Here I am playing catch up again! I finally have a break in my freelance work so I can get caught up on my blog posts.  Writing this blog brings clearly to light the passing of time.  In a blink weeks can go by, my children grow and seasons change.  I wrote this post for one of my Heinens grocery store recipes that they feature weekly.  I realized that I hadn’t shared it here. You will want in your collection, so here you go.  Originally this was an idea for a Valentine’s Day recipe. I will be making a similiar meal for Easter this weekend.  This time with crabcakes instead of scallops.  I promise to post my crab cake recipe soon. You will need that one!  It’s a family favorite!

Heinen’s had asked me for a surf and turf post.  Traditional surf and turf is a meal combining steak or red meat and seafood. Typically, I’ve prepared this as a steamed lobster tail with some cut of steak, usually a filet. Thinking outside the box to create a “non-traditional” surf and turf I came up with many ideas; A salad with octopus and chorizo sausage, perhaps.  Lobster ravioli with veal medallions might work. How about crab cakes and beef tenderloin?  All sound good but the reality is that Valentine’s Day and my husband’s birthday are in the same week so consequently,  I  prepared some of HIS favorites in a new way. 

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This has been a crazy week patched together by time spent in Chicago, Washington D.C. and St  Louis. On our last night in D.C. we took Paul to dinner at  Olde Ebbitt Grill across from the Whitehouse.  Paul ordered a steak that we all agreed was the best steak any of us had ever tasted. I decided to attempt to recreate the recipe.  After thourally questioning our waiter and doing a little research and testing the recipe my family agrees that I have nailed it.  This recipe is now our ultimate all time favorite way to eat steak. View full post »

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This has been the most out of the ordinary winter with 65° temps in February. On this particular cloudy morning I have a little extra time so I’m attempting to make breakfast a bit out of the ordinary too.  In the hustle and caios of school day mornings it’s easy to forget how easy baked eggs are to make. I’ve been trying to step up breakfast to a more whole food level. It’s been ages since I’ve purchased a box of cereal.  Sadly the kids usually end up with oatmeal or a hard boiled egg and banana on the run.  Today will be much better.

You don’t need fancy dishes or special equipment. You can make baked eggs in muffin tins or even a pie plate. Today I made them in individual soup pots but you can make several servings in one shallow dish. Today I used ingredients I had in the refrigerator. Puff pastry, brie and prosciutto left over from a weekend charcuterie board, a bit of fresh pesto and of course fresh eggs. It’s really just a step up from eggs with ham and cheese. Prosciutto is a cured ham that has a salty, sweet flavor with a melt in your mouth texture.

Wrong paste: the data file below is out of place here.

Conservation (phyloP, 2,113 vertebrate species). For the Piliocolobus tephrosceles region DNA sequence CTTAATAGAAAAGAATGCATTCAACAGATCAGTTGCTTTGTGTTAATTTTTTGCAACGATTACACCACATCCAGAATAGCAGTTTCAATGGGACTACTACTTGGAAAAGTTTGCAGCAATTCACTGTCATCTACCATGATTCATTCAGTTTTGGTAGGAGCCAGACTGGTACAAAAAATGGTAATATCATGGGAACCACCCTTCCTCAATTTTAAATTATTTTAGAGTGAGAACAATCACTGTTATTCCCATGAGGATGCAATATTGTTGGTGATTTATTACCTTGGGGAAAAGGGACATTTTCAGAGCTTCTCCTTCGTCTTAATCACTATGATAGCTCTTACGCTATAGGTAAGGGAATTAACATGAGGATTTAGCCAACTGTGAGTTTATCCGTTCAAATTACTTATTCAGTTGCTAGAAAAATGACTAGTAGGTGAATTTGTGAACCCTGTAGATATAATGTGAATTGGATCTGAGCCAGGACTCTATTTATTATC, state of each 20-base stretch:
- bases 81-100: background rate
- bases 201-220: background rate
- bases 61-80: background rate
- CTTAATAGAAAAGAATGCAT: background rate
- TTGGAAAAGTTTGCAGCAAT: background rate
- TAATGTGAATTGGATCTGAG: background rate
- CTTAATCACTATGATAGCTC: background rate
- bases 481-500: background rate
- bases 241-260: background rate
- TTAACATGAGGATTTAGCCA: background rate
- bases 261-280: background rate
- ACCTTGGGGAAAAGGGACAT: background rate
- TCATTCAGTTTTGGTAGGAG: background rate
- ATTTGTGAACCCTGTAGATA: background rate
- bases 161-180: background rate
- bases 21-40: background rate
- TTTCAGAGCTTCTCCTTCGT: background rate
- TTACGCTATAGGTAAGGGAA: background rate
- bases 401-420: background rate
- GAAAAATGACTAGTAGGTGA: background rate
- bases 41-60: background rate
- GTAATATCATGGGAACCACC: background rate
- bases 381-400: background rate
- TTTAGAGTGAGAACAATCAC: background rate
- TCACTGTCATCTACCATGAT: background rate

Don’t stop there! The beauty of baked eggs is the unlimited list of delicious ingredient options. View full post »

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What is your favorite cookie, the one you just have no power to resist? Chocolate Dipped Coconut Macaroons have become my weakness. I first tasted this cookie at the home of my friend Allison.  She made a batch for our visit and at first bite I was hooked. Allison graciously shared her recipe and they have been my go to cookie ever since.  Recently I took a plate of them to a dinner party and they were a huge hit. I made a large platter.  I often over bake!?  Happily, guests took some home.  The next day, my friends were chatting in a group text about rationing the remaining bits of their cookies because they so enjoyed them.  I’m constantly asked for this recipe. So, here you go friends… the recipe you have all asked for.  

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  • Kevin Horcher - If the cookies we bake using this recipe are only half as good as the one’s Sally made and brought to our house, we will be ecstatic! And yes, I have never really enjoyed coconut either, until tasting these truly delicious macaroons. Thanks for sharing the recipe.ReplyCancel

    • admin - You are so welcome my dear friend!ReplyCancel

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Many years ago my Mom added a New Orleans gumbo to the daily lunch menu in her restaurant. Since then, it’s been a popular dish that people line up for.  She gave me the recipe years ago but honestly, (true confession) I’ve never made it.  This week I decided to give it a try.  Mardi Gras is right around the corner and this is the perfect dish for the celebration. Her recipe includes chicken but does not include shrimp. Of course I had to change it up just a bit.  I wanted to add shrimp and I lightened the seasonings a bit for my gang that like things on the mild side.

I was curious about what the difference was between étouffée and gumbo.  What I found was that gumbo is a mix of vegetables and meat or shellfish with thickened stock. It’s traditionally served as a soup alongside rice that’s cooked separately. Unlike gumbo, which is considered a soup because of it’s thinner consistency. Étouffée’s a main course, made of one type of shellfish (crawfish or shrimp, for instance) that’s been smothered in a thick sauce and sometimes served ladled over rice.

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